Closing Davis-Besse will be “devastating” to community, says NRC manager
by John Funk
PORT CLINTON, Ohio — An unexpectedly small crowd showed up Tuesday evening at the Nuclear Regulatory Commission’s annual meeting to talk about the performance of the Davis-Besse nuclear power plant.
Davis-Besse’s more than 600 employees operated the plant safely with one minor citation, said NRC managers.
Surprisingly, the small turnout had few questions about FirstEnergy Nuclear Operating Company’s announcement in April that it would close Davis-Besse by May 31, 2020.
James Cameron, an NRC manager responsible for power plant inspections, said Davis-Besse’s closing would be “devastating” when asked by a Toledo reporter what the impact of the closing would be on the community.
Cameron said close scrutiny by on-site resident inspectors would continue — with an eye toward determining whether the closing is affecting the morale of the plant employees,whether the company is managing to keep staffing levels adequate to safely operate the plant or whether the backlog of maintenance projects is developing.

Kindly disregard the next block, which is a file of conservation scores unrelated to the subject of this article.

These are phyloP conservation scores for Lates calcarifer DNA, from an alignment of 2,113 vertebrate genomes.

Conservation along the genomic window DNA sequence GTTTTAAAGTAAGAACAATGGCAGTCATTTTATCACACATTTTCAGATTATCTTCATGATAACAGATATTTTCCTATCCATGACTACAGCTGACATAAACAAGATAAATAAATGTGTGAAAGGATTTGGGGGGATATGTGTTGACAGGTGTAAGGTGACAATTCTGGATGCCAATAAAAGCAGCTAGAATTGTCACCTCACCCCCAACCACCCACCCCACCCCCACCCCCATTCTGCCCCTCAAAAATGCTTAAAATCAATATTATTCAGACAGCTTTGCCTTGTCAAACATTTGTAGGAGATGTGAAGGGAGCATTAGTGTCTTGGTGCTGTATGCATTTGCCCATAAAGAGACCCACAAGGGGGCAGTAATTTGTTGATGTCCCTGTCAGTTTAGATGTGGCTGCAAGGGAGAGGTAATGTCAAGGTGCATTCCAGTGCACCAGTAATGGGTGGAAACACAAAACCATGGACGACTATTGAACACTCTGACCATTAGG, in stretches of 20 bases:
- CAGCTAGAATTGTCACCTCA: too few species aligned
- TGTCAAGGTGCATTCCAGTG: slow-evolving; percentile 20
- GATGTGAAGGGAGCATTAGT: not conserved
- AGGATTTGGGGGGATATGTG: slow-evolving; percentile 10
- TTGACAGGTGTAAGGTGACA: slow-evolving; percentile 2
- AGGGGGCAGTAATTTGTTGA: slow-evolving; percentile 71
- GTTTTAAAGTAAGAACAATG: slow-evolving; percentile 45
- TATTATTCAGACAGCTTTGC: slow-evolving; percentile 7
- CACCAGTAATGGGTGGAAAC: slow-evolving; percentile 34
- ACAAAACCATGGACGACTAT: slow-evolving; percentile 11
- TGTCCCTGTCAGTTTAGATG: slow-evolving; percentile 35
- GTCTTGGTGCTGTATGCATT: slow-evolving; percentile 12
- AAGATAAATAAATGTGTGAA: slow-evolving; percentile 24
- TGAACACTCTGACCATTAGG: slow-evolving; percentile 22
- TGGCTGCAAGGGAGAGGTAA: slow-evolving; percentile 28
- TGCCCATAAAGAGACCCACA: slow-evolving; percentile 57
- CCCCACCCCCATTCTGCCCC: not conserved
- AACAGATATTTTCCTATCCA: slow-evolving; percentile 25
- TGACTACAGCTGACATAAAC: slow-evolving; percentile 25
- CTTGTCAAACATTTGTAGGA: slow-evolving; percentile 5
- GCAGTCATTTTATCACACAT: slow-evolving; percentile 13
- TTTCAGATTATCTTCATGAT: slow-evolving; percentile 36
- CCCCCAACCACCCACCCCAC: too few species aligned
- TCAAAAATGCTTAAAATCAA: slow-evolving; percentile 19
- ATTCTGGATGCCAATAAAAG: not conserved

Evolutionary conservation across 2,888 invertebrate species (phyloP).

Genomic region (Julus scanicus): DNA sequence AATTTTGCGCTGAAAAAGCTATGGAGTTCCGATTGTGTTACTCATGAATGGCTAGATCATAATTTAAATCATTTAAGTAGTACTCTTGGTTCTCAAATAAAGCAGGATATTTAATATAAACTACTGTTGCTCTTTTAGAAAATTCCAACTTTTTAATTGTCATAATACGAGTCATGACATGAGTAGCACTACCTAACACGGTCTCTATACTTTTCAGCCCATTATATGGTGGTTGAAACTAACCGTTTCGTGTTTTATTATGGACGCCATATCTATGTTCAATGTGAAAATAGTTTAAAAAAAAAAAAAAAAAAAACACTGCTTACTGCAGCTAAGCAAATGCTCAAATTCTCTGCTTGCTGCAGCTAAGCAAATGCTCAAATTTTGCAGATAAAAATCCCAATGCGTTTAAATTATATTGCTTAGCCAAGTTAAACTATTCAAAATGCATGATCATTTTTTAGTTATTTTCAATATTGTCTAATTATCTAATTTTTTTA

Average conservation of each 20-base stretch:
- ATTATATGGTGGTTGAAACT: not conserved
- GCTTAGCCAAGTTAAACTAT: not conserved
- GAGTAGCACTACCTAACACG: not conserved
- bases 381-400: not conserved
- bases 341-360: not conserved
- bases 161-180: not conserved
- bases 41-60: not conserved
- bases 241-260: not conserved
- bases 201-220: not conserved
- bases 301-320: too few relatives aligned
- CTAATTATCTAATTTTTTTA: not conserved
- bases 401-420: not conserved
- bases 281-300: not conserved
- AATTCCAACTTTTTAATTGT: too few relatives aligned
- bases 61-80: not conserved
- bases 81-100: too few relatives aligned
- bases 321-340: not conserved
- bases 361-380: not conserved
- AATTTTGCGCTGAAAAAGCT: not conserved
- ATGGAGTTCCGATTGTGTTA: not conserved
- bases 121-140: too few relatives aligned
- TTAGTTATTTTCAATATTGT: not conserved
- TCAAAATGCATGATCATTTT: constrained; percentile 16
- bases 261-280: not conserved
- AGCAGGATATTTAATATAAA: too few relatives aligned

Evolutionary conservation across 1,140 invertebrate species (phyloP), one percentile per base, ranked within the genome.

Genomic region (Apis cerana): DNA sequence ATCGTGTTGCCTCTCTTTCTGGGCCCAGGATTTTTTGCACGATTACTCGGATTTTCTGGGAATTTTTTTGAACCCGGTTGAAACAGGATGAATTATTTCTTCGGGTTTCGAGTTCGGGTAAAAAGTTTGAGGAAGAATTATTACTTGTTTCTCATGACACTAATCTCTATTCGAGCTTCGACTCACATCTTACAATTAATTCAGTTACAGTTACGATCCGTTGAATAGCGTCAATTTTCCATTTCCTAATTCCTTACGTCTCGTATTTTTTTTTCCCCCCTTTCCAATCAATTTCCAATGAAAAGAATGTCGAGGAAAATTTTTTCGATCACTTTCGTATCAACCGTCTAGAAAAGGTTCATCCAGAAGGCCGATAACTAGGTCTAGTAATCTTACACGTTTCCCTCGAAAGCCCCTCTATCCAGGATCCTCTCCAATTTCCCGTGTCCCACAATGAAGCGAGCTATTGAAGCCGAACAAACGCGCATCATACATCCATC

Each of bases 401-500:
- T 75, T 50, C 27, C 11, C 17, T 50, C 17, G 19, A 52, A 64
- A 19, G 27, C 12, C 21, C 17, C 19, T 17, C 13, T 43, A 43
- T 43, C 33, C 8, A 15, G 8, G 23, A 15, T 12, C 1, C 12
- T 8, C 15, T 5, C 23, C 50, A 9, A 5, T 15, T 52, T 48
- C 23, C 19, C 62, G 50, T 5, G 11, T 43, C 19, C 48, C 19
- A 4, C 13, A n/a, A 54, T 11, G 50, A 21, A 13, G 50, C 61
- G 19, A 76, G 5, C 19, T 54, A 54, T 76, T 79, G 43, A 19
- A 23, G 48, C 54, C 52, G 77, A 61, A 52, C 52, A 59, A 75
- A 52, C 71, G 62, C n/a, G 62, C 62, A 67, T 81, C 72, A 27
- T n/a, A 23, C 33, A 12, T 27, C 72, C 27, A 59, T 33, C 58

“At this point, we have not identified any problems at the plant attributive to financial issues,” he said.
Shawn Harwell, an NRC financial analyst responsible for determining whether the trust funds established to pay for decommissioning are sufficient, said the funds were adequate as of March 2017, the last publicly available decommissioning report FENOC filed with the NRC.
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The Midwest-based Environmental Law and Policy Center and several other consumer and environmental groups raised the issue of inadequate decommissioning funds with the NRC in March, just days before the company petitioned for Chapter 11 bankruptcy protection.
Howard Learner, executive director of the ELPC said SAFSTOR will prevent towns that hosted nuclear power plants from re-developing the land for many decades.